Last time we talked about domain name scams, it was about Domain Renewal Group, this time we received a letter in the post from DomainRegister.
What these companies are doing is not technically illegal, but its a scam in that the domain they are advising you to register or renew is not a domain you previously owned.
This time round, we received two letters from DomainRegister about domains very similar to domains we already own.
- Domain we own: absolutelymelbourne.com.au | DomainRegister: absolutelymelbourne.com
- Domain we own: ripefruit-maternity.com.au | DomainRegister: ripefruit-maternity.com
As you can see, in both cases it is the .com version of an Australian domain (.com.au) we already own.
What we find disturbing is DomainRegister are an Australian company (ACN 127 506 807). In the past, domain name scams have come out of the USA like the Domain Renewal Group.
Entity name: Domain Register Pty Ltd
ABN status: Active from 12 Sep 2007
Entity type: Australian Private Company
Main business location: WA 6008
ScamWatch say there are two similar domain name scams that work like this:
- You might be sent an invoice for a domain name that is very similar to your current domain name – the scammer hopes that you don’t notice the difference and just pay the invoice.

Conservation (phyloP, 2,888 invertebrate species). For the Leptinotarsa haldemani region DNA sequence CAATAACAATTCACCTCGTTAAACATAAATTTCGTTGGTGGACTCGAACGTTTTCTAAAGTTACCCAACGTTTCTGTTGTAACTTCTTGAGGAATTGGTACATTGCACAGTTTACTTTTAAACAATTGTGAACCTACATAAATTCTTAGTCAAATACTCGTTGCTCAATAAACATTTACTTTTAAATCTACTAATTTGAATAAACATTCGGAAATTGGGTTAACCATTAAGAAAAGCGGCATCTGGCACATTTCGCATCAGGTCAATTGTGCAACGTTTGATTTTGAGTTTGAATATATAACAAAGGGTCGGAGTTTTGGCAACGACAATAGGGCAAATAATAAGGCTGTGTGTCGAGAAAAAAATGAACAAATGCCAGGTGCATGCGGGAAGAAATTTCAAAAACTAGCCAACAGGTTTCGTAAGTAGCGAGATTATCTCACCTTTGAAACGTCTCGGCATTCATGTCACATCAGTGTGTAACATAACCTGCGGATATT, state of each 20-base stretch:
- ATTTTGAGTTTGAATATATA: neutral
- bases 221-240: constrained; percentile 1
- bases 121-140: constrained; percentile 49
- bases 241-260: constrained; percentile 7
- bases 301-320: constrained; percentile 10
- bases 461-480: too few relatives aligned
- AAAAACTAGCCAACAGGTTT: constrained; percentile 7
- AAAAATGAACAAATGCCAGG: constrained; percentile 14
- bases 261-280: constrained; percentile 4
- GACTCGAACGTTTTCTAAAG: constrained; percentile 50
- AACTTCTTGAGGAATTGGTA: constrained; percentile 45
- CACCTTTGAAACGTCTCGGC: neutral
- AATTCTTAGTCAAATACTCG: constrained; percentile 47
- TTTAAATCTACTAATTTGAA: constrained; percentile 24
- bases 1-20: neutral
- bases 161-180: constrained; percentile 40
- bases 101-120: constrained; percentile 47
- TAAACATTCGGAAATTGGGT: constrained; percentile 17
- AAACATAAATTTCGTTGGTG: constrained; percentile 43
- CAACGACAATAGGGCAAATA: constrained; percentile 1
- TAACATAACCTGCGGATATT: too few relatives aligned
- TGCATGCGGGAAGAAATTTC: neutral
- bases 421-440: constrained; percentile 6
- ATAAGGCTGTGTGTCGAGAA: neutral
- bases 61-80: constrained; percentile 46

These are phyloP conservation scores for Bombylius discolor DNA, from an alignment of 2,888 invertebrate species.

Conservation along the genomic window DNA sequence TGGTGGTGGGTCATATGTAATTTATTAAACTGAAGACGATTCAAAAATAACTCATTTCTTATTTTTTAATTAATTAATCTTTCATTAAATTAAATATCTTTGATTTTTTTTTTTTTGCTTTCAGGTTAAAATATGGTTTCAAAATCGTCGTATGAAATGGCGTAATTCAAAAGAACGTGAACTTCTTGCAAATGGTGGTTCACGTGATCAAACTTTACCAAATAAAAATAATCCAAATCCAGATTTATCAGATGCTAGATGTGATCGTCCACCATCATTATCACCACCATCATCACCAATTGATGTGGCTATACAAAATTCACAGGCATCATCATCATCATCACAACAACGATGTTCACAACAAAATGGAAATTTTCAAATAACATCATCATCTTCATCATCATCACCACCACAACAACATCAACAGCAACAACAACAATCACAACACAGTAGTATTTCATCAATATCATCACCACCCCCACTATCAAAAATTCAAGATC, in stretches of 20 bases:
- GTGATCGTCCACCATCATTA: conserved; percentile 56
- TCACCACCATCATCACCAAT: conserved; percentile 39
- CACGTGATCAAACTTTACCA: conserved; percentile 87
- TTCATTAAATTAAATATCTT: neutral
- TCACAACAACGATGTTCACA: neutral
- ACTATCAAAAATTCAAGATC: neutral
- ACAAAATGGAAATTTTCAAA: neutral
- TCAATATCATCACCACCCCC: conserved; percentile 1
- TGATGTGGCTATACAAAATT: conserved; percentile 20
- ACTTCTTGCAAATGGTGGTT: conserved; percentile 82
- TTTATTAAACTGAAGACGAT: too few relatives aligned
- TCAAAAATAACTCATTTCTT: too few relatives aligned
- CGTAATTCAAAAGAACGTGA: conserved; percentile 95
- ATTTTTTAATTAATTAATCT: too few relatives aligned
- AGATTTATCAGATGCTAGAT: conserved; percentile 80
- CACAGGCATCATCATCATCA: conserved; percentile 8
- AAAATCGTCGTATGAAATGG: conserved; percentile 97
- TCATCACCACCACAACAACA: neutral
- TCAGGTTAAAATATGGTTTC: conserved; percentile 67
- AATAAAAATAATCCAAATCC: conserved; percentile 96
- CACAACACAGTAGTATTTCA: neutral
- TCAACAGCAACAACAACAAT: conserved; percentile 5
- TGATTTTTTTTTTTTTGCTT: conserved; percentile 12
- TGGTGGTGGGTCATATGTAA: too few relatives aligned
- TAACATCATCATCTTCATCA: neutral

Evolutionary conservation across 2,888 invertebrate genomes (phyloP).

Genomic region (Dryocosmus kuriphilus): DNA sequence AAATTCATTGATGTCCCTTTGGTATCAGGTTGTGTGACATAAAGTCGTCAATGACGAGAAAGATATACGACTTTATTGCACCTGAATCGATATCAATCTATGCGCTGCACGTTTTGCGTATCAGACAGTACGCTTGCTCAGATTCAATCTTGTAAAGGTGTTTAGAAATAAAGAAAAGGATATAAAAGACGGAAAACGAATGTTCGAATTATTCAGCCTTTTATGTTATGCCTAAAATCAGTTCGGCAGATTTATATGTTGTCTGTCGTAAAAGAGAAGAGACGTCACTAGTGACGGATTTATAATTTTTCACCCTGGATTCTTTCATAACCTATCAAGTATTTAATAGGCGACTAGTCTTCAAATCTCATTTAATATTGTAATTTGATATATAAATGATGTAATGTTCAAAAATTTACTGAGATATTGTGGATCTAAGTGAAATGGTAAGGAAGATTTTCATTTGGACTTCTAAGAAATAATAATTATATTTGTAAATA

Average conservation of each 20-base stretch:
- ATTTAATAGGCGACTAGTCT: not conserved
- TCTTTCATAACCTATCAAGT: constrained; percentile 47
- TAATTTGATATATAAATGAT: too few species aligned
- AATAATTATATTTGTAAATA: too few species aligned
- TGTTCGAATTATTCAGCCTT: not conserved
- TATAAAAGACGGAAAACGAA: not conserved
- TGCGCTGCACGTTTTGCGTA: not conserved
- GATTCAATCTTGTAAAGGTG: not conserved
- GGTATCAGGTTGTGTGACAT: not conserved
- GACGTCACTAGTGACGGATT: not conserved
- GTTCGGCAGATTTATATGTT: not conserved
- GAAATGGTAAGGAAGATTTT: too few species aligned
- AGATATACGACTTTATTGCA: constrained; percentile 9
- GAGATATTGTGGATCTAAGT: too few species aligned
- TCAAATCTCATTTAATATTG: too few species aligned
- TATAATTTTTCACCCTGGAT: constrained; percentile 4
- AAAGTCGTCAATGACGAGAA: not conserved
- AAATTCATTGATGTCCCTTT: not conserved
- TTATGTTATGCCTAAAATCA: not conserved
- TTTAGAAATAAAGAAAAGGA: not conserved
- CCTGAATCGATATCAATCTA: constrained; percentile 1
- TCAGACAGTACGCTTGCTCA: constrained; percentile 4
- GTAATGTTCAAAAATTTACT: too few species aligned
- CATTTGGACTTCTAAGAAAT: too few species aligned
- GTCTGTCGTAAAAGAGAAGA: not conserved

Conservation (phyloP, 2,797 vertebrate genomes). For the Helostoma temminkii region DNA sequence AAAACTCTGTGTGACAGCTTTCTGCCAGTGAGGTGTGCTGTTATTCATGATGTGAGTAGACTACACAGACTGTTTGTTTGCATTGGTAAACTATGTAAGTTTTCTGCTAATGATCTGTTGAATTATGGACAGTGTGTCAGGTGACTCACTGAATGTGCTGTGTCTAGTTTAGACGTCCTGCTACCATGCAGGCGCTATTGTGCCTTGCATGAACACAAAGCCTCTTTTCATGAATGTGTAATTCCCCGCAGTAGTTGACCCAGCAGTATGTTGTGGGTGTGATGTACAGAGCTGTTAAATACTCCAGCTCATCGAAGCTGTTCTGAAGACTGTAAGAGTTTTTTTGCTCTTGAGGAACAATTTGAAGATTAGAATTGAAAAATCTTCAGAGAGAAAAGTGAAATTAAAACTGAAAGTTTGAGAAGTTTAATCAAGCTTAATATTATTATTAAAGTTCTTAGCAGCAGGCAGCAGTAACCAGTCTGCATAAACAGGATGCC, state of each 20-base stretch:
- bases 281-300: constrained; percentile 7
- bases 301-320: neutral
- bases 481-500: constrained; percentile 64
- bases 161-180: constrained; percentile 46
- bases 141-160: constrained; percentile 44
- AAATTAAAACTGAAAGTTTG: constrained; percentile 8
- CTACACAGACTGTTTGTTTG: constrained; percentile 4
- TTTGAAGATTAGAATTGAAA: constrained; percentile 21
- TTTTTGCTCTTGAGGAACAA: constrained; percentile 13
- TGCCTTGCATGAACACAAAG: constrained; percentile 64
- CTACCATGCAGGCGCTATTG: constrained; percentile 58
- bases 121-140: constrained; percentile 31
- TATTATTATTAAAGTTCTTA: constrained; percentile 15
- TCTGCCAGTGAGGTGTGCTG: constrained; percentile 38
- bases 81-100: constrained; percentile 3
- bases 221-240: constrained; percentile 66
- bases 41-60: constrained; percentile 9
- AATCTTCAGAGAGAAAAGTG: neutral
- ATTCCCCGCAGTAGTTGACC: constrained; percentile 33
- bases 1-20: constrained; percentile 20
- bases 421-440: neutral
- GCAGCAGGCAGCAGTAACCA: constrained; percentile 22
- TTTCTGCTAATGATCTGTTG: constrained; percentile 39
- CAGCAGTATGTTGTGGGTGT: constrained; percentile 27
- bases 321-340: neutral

- Alternatively, you could be sent a letter that looks like a renewal notice for your actual domain name, but is from a different company to the one you have previously used to register your domain name.
Back to our case, the invoice was for a whopping $249.00 inc GST. Domain name renewal in Australia is anywhere between $30 and $90.
So, you are not only registering a domain name that you have not previously owned, you are also paying through the nose for it.
Honestly, companies like DomainRegister should take a good look at themselves, specially their staff for deceiving everyday Australians.
So, the warning signs are:
- You receive a letter that looks like an invoice for the registration or renewal of a domain name.
- The domain name listed in the invoice is very similar to your actual domain name, but may have a different ending.
Examples: end in .net.au instead of .com.au, .com instead of com.au, ripefruit-domain.com.au instead of ripefruitdomain.com.au.
- The domain name may be correct, but the letter is not from the company that you previously used to register your domain name.
What to do next?
- Check (and double check) that the domain name listed in the invoice is the same as your actual domain name. If it is the same, also check to make sure that the invoice is from the company that you have previously used to register your domain name.
- Call the company that you registered your domain name with originally
- Check the website address carefully. Scammers often set up fake websites with very similar addresses.
- Make sure you know all the terms and conditions of the offer before agreeing to anything. You may also wish to check if the provider is legitimate with the .au Domain Administrator (auDA).